The government on Wednesday criticised the US report on Bangladesh’s human rights practices that contains some “misinformation” collected primarily from the “anti-government propaganda” machines, reports UNB.
“We’re thoroughly studying the report and will share in detail with the press on Sunday,” State Minister for Foreign Affairs Md Shahriar Alam told reporters as his initial comment was sought on the report. He said the government will do whatever is necessary to help the US government to come out from the “wrong perception.”
The state minister said the government will never compromise on LGBTQI+ (Lesbian, gay, bisexual, transgender, queer and intersex) no matter what pressure a country or institution tries to put on Bangladesh.
“This (promoting LGBTQI+) will be something like standing against the people of the country and religion,” he said.
He also talked about the issue of BNP chairperson Khaleda Zia which was mentioned in the US report. Reiterating the government position he said Khaleda is not a political prisoner or detainee.
“We explained the issue several times to foreign envoys and the international community. Purely on humanitarian grounds, she was allowed to stay at home being released from jail,” he said.
He said the government has been blamed as in August last year for at least 11 Rohingya’s death after their boat capsized while trying to leave Bhasan Char. “Is it our fault? We have been blamed for that.”
The US report mentioned that there were reports of “widespread impunity” for security force abuses and corruption and the government took “few measures” to investigate and prosecute cases of corruption and abuse and killing by security forces.
When sought his comment on it, the state minister said, “Not at all.”
He said the government shared everything it is doing due to current extensive engagement following the sanctions imposed on elite force Rab.
“In every country, law enforcement agencies go through some challenges. People are being killed in the Rohingya camps due to internal feud. When our forces go there taking risks and if they need to open fire and if someone is killed, blame will be imposed on us. We need to come out from such things (blames),” said Shahriar.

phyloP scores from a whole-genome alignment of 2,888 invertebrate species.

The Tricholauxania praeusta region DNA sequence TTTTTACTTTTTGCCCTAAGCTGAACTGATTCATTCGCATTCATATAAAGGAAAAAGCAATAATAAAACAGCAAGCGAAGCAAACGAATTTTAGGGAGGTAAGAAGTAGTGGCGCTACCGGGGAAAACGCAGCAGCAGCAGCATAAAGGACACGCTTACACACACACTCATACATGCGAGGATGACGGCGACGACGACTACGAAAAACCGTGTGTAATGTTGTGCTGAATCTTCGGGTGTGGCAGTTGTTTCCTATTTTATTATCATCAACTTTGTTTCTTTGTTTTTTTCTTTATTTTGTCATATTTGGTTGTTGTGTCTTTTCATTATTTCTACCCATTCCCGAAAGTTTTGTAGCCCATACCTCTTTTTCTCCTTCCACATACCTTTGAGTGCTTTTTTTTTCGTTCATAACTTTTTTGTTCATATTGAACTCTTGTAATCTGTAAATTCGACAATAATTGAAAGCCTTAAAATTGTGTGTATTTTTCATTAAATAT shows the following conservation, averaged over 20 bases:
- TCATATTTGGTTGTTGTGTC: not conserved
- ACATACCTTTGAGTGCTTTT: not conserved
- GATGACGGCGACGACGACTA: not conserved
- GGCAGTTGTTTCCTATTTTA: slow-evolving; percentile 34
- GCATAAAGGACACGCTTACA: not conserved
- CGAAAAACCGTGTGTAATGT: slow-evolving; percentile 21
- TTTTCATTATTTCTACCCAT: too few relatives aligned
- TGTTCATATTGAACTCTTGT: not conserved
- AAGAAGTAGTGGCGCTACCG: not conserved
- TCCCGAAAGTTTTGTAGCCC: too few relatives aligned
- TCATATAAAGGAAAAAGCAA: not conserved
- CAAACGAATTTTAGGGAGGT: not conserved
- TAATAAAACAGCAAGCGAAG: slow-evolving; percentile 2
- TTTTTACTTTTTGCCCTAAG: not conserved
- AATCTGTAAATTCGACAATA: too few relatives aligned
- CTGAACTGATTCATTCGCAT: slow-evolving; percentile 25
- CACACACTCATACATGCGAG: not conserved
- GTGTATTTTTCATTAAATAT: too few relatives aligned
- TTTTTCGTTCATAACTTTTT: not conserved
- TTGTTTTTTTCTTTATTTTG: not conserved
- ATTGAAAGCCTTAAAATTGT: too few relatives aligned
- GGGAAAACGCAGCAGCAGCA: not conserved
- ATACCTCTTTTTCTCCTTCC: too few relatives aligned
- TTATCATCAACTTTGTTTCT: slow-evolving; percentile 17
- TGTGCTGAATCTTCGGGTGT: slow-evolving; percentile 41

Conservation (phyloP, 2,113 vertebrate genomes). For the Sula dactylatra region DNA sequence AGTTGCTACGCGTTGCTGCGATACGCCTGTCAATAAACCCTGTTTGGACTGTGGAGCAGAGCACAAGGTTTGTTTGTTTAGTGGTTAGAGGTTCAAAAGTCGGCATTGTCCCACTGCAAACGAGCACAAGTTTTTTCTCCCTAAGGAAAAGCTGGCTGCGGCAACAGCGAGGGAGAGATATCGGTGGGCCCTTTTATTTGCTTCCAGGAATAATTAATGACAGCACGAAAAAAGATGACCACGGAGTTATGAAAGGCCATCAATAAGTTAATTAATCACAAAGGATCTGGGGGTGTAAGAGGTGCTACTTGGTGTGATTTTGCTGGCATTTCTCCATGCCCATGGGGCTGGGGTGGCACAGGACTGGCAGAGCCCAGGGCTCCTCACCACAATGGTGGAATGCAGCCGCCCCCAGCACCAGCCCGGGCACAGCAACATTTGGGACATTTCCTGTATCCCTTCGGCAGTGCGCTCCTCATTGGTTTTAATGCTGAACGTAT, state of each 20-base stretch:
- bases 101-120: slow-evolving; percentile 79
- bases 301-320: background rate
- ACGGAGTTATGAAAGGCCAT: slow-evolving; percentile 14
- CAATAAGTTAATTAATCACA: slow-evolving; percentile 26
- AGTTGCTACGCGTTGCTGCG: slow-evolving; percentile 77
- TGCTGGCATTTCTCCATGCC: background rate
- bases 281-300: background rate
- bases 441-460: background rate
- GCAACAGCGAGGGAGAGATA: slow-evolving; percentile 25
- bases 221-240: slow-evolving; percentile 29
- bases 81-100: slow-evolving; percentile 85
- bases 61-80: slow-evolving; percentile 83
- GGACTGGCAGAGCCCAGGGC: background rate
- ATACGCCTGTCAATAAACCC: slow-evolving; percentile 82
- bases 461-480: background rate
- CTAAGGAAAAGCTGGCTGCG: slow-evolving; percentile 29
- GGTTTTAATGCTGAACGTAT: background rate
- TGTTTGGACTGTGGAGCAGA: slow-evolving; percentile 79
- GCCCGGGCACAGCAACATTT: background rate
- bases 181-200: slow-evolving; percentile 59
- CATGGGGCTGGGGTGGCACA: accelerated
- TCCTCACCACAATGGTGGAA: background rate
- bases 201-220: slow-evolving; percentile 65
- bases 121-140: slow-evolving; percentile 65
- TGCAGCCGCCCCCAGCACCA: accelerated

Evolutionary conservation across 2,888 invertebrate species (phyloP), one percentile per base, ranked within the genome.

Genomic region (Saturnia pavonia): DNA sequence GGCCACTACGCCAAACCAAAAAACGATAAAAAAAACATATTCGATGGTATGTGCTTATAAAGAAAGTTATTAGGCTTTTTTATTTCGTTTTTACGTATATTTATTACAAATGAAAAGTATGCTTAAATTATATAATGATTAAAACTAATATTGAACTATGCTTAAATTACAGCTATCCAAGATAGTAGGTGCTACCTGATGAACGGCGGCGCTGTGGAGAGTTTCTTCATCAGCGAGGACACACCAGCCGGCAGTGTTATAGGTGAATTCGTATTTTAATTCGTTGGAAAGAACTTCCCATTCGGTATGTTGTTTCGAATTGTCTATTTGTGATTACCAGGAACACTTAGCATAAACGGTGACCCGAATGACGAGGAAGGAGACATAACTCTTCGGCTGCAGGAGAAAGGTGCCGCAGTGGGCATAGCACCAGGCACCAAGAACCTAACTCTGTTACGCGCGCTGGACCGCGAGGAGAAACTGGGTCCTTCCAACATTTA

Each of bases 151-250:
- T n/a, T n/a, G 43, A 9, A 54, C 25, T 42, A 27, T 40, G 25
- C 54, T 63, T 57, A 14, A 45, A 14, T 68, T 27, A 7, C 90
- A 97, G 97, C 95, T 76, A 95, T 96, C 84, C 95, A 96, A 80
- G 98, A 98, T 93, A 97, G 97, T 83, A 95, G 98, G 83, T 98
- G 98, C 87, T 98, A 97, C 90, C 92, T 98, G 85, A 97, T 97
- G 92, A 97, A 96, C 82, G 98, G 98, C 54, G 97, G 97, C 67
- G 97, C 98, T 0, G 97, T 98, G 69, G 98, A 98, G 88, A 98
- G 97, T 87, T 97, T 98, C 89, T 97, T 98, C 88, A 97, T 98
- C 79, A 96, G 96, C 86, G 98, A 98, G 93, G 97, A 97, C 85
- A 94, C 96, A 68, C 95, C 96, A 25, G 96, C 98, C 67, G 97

He said they expect Bangladesh’s friends to understand the ground realities, challenges, Bangladesh’s constitutions, religions, culture and language and hoped that the international community will not try to come up with demands like LGBTQI+ showing enough respect to those issues.
Progress Begins with Facts
The State Department on Tuesday night released the 2021 Country Reports on Human Rights Practices, an annual report required by U.S. law.
US President Joe Biden has put human rights at the centre of his foreign policy. The United States said they are committed to a world in which human rights are protected, their defenders are celebrated, and those who commit human rights abuses are held accountable.
“Working together, we must commit ourselves to promoting respect for human rights. We must speak honestly about the challenges we face. Progress on human rights begins with the facts,” said US Ambassador to Bangladesh Peter Haas.
Guided by the United Nations’ Universal Declarations on Human Rights and subsequent human rights treaties, the country reports cover observance of and respect for internationally recognized human rights and worker rights.
The country reports do not draw legal conclusions, rate countries, or declare whether they failed to meet standards.
“President Biden is committed to a foreign policy that unites our democratic values with our diplomatic leadership, and one that is centered on the defense of democracy and the protection of human rights,” said the US Embassy in Dhaka.
In this 50th anniversary year of the U.S.-Bangladesh bilateral relationship, promoting democracy, good governance, and human rights will remain paramount, it said.